Mukim on Duo Duo’s Words as Grain

Posting a review of Xi Chuan’s Bloom & Other Poems earlier this week made me realize that somehow I had left this blog go dormant for a year! Recently I also came across Mantra Mukim’s fascinating take on Duo Duo’s 多多 Words as Grain in The Georgia Review, which begins from an analysis of how grass is “also “at the center of the contemporary Chinese poet Duo Duo’s oeuvre, offering refuge and sustenance to the speaker but also an unrelenting sense of fragility.”

Grass becomes the name for those marginal “secrets” that the voice takes the risk of bringing to fore, however granularly, with “silence” and “depths of sorrow” being their point of origin. Klein’s decision to use only lowercase in his translations, obviously not a feature of the logosyllabic Mandarin, is perhaps an extension of Duo Duo’s own attention to the granular and miniscule in language, to its grassy “cover.” While the lowercase has its own near-mythological status in Anglo-American modernism, Klein’s choice seems to speak specifically to Duo Duo’s view of poetry as a weak yet “radiant” force of remembrance and memorializing. The point is that no act of memorializing is without its precarities or its weaknesses.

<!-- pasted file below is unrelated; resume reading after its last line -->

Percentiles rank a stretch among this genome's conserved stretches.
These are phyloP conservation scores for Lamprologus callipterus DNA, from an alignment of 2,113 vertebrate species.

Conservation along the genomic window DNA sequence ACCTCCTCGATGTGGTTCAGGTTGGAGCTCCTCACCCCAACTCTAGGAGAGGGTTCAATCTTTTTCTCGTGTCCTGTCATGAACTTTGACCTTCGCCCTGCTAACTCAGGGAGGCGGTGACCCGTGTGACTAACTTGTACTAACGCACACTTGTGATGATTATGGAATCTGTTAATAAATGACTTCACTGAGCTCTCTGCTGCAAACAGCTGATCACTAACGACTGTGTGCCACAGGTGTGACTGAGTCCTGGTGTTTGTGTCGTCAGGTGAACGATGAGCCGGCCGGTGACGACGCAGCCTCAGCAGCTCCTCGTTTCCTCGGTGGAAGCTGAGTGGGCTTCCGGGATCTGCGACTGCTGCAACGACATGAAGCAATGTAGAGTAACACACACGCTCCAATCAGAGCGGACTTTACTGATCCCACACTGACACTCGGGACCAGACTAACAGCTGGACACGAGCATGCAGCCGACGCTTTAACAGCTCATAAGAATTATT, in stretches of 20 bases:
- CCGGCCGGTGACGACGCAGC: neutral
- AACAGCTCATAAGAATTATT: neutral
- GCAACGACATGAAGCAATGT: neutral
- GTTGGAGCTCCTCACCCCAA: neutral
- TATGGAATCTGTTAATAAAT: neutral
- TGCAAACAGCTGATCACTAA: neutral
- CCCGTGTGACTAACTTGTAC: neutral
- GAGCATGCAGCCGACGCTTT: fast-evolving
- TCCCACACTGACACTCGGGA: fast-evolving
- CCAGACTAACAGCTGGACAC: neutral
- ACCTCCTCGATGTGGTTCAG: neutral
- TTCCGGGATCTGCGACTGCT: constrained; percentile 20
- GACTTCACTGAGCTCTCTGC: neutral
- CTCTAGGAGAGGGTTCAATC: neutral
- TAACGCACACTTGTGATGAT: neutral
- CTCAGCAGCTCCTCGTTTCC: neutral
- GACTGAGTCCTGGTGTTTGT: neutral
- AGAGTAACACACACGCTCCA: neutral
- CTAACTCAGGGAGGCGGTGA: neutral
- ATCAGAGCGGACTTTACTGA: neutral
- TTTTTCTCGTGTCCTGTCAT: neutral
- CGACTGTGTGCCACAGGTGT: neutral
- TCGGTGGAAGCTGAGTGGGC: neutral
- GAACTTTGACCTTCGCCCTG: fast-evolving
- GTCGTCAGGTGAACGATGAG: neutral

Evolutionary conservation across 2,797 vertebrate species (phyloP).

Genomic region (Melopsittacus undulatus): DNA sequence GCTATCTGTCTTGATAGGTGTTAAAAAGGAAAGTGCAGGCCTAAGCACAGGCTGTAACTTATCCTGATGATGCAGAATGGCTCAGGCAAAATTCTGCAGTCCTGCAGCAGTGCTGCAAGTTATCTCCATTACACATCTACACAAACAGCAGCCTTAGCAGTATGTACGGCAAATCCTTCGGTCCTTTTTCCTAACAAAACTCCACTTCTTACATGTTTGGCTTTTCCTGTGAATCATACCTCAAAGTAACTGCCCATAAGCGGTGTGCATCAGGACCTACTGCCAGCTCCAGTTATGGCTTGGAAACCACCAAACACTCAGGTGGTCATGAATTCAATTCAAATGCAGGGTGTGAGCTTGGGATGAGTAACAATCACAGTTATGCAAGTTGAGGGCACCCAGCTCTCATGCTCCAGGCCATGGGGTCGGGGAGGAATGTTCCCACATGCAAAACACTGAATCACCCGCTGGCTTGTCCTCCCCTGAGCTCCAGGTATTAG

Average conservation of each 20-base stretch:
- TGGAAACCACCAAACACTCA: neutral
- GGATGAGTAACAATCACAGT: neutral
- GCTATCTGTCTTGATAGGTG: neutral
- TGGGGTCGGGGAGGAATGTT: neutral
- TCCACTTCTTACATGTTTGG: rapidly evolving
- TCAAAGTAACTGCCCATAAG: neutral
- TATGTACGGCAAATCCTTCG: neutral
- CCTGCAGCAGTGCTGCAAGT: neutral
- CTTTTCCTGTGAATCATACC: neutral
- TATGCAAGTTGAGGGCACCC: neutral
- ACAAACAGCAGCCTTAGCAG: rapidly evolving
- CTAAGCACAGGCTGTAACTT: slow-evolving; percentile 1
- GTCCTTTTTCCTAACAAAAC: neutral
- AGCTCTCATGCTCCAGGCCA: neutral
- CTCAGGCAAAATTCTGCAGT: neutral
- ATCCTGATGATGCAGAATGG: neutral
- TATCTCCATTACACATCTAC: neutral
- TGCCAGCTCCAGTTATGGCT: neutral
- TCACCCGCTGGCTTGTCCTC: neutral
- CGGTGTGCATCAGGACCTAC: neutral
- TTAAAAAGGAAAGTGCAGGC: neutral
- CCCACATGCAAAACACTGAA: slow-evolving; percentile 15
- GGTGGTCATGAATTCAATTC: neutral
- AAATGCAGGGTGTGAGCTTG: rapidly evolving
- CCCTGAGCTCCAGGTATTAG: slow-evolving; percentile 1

Mukim also writes:

Translations of modern Chinese poetry have often been sold to Western readers through a simplified narrative of disclosure, where poets are taken for impresarios removing the cloth from brutal historical events. This peculiar lust for allegories of non-Western national pasts is old news, however, for translators such as Klein, who deftly flags the problem in his introduction and notes why such readerly demands are disappointed by Duo Duo’s poetry, which remains defiantly elliptical and fragmentary. It is not that Duo Duo’s poems do not speak to their adjacent histories, but this dialogue concocts its own singular language nothing like reportage or testimony. If there is a history or a critique of totalitarian politics to be unearthed in these poems, it will only be found by paying attention to the wounds and reprieves of their language, something Duo Duo time and again compares to grass.

Click on the image above for the review in full.

In the coming weeks I’ll try to make up for the lost time of not posting for a year, with more reviews and announcements.